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Fertility and its indicators

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Fertility indicators
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Fertility and its indicators

  1. 1. FERTILITY Reshma Rajan M 2nd MA
  2. 2. Fertility Meaning  The Latin root word is fertilis, "bearing in abundance or fruitful," from ferre, "to bear."  The ability to conceive and bear children, the ability to become pregnant through normal sexual activity.  Fertility is the ability to have babies or to reproduce. When fertility rates in a community increase, more babies are born.  Fertility Rate  The ratio of live births in an area to the population of that area; expressed per 1000 population per year  Fertility can be ascertained from statistics of births. The study of fertility does not indicate the level of fecundity for which there is no direct measurement
  3. 3. What is fecundity?  According to Thompson and Lewis. “fecundity is a biological potential the physiological capacity to participate in reproduction. The absence of this potential is known as in fecundity or sterility.” it is capacity to conceive or bear children.
  4. 4. Definition of Terms  Fertility = Production of a live birth (natality)  Infertility = Inability to produce a live birth  Parity = Number of children born alive to a woman  Gravidity = Number of pregnancies a woman has had whether or not they produce a live birth  Fecundity = Physiological capacity to conceive (reproductive potential)  Infecundity (sterility) = Inability of a woman to conceive a pregnancy - Primary sterility = Never able to conceive a pregnancy - Secondary sterility= Inability to conceive after one or more children have been born  Fecundability = Probability that a woman will conceive during a menstrual cycle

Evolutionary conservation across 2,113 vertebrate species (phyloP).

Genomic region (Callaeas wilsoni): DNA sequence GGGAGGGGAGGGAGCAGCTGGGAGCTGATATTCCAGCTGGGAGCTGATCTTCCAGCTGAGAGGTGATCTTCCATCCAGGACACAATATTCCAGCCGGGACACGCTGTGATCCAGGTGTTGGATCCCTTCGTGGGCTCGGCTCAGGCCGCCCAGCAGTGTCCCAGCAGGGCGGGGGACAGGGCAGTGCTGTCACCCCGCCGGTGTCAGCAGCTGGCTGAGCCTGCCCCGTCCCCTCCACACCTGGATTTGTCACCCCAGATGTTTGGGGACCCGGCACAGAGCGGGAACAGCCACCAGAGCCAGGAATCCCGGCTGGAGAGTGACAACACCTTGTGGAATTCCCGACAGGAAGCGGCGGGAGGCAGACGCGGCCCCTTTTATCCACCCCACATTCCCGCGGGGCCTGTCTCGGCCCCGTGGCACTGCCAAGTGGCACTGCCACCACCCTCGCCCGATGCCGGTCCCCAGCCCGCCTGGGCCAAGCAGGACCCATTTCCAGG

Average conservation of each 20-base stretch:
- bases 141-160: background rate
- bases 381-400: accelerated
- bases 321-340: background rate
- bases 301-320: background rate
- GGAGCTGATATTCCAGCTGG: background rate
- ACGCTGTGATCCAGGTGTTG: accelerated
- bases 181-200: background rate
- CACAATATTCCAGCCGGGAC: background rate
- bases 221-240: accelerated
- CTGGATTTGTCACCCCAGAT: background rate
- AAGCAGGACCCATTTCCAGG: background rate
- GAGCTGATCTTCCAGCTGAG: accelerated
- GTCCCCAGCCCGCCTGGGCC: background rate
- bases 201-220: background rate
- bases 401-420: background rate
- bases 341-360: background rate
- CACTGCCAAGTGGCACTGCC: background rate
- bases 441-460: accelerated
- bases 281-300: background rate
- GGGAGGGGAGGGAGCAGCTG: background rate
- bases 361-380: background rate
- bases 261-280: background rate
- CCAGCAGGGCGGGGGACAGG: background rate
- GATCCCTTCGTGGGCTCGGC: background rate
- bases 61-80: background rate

5. 5. Importance  Fertility behavior of a given time gives shape to the future age-sex structure  Studying the fertility behavior has an implication on the overall welfare planning process  Produce the alterations in the size of a population Sources of Data: 1. Registration of vital events 2. Sample Registration System (SRS) 3. National Family Health Surveys (NFHS)
  6. 6. FACTORS AFFECTING FERTILITY Indirect social factors 1. Age of marriage 2. Polygamy 3. Separation and divorce 4. Widowhood 5. Post partum abstinence 6. Celebacy 7. Frequency of coitus Direct factors influencing fertility 1. Oral pills 2. Loops 3. Condom 4. Abortion 5. infanticide Other social factors 1. Food supply 2. Economic conditions 3. Family system 4. Social status of women and level of education 5. Political system 6. Attitude towards children 7. Desire to maintain status 8. Religion